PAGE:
Captivate every audience: color-based techniques for engaging presentations

"Hey Alex, could you present this to 700 engineers at the AGM this year?"

The moment you hoped would never arrive has finally caught up with you. You’ve been asked to give a presentation to colleagues from all over the country. Unfortunately, ‘performing’ on request isn’t your strong point, and it’s definitely not your idea of fun. Especially when each audience group has very different needs.

Before your heart sinks, and before pondering how on earth you’ll make your presentation appeal to entirely different teams and departments, let’s revisit some positives:

  • You actually know your subject pretty well… 
  • You know that others will find it useful, possibly essential, to learn more about it
  • You enjoy sharing knowledge that you find interesting - it feeds your sense of purpose
  • You have a timely story to tell, you have facts to back it up and the experience to give it context
  • You’re creating an opportunity to feel inspired and informed by the questions they ask

So where is that pesky sense of imposter syndrome coming from?


Common worries about public speaking

  • They’ll find me less interesting/informed compared to other presentations they’ve seen
  • Other colleagues could do it better/have more authority/are more extroverted and suited to this
  • People will judge every move I make, including how I look and behave
  • I’ll struggle to answer difficult questions and feel humiliated if I seem ignorant about my own topic
  • My professional reputation is at risk. I’m not a natural presenter or the ‘right’ person to do this.

You won’t be the first or last person to torment yourself with these thoughts and assumptions. The key is to focus on the ‘why’ and the ‘what next’ of delivering this talk and to connect with your listeners.

If you reframe the worries list and remind yourself that you have valuable information and/or a story to share, and you’ll share it with enthusiasm in a flexible way that speaks to all types, you’ll be off to a better start.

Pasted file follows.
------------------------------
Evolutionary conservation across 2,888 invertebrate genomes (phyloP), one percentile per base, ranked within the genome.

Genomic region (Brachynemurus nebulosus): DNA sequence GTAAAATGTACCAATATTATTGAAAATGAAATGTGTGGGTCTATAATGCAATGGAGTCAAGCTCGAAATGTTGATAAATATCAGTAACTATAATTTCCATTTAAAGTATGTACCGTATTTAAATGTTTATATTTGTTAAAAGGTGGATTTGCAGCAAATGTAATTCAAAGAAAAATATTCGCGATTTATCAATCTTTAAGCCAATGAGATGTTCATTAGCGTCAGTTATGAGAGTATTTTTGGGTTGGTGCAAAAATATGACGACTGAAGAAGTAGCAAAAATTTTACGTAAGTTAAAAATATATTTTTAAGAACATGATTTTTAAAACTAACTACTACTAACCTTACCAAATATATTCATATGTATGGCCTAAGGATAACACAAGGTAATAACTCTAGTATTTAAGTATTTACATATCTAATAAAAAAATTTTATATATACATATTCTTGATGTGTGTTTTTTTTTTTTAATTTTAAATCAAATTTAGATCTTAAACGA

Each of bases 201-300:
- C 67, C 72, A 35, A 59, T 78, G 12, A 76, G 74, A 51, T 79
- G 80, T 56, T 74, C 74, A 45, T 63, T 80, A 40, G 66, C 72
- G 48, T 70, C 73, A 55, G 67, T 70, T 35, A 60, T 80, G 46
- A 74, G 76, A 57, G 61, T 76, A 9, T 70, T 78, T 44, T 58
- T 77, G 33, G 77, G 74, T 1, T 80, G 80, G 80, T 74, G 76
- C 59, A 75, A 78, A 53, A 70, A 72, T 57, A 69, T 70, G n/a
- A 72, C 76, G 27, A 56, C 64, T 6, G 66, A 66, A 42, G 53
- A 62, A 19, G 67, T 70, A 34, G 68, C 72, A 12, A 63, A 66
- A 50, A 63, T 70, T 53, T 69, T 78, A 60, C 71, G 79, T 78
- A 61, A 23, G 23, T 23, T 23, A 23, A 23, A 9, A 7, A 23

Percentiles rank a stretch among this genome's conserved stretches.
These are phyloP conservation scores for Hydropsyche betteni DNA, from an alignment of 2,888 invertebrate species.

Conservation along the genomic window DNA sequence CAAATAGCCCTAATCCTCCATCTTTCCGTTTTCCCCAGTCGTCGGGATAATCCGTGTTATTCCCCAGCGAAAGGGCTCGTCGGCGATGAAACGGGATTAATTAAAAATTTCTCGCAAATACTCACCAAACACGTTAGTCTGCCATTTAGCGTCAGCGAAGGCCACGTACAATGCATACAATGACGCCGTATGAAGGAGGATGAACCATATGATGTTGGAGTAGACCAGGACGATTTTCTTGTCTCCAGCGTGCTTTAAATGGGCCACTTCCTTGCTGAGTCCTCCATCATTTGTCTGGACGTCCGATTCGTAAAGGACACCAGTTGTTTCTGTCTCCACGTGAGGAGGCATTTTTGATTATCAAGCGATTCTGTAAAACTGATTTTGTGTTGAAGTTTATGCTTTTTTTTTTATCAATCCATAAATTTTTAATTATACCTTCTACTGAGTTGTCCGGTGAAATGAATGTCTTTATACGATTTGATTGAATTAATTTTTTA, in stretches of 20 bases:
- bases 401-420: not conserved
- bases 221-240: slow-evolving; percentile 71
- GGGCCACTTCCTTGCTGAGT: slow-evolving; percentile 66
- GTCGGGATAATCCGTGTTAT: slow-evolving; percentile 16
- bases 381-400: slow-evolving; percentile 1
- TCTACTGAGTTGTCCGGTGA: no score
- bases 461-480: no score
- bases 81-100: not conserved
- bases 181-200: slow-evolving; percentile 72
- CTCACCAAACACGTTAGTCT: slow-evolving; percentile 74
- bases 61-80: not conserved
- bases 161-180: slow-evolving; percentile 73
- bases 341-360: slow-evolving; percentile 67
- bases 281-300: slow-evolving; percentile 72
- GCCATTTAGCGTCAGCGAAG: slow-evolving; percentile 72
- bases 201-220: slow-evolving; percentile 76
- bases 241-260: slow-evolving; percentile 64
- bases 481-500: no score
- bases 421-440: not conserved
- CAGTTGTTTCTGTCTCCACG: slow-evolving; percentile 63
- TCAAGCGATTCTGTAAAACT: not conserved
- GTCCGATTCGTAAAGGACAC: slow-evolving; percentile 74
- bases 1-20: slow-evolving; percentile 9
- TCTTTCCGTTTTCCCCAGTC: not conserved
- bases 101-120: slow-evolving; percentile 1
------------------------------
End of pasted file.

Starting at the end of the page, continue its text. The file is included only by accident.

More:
And guess what? People will be glad they listened if you resonate with their needs.


Start with understanding who’s in the room

Our biggest challenge is how to strike a chord with every kind of listener.

Fact: we have a better chance of connecting with different personality types (and not alienating the audience) if we can adapt our style.

But what do different types of listeners need? How can we know how best to communicate so that everyone stays engaged?

One approach is to appeal to all four color energies in the Insights Discovery methodology.  

Based on Jungian psychology and presented through a simple, four-color model, this system enables individuals to see their unique mix of ‘color energies’: Fiery Red, Cool Blue, Sunshine Yellow and Earth Green.

Everyone has every color energy within them, but we tend to prefer, or are more comfortable with, some over others. Importantly, in the context of presentations, this will influence how we prefer to give and receive information and communicate with others.

Whether your audience consists of salespeople, number-crunchers, marketeers, engineers, lawyers, creative artists or something entirely different, you - and they - will benefit if you apply a canny blend of styles.  



Top tips for presenting by color energy

First, let's consider seven presenting tips that apply to all color energies:

  1. Make it relevant – find out in advance what your audiences knows about the subject/where the gaps are
  2. Connect early and frame your topic: acknowledge their likely starting points  
  3. Outline what you’ll cover: a helicopter overview without too many sub-headings
  4. Share what you hope the outcomes will be and how they’ll be helpful to each team/role
  5. Stay human: share an experience or story that feels relatable – support it with useful facts
  6. Vary your content: be open to videos, data visualizations, graphs and engaging questions  
  7. Tell them there’ll be room for questions/dialogue (and allow enough time for this part)

What each color energy will appreciate about your presentation style

Let’s get back to types of listeners and how to engage them all...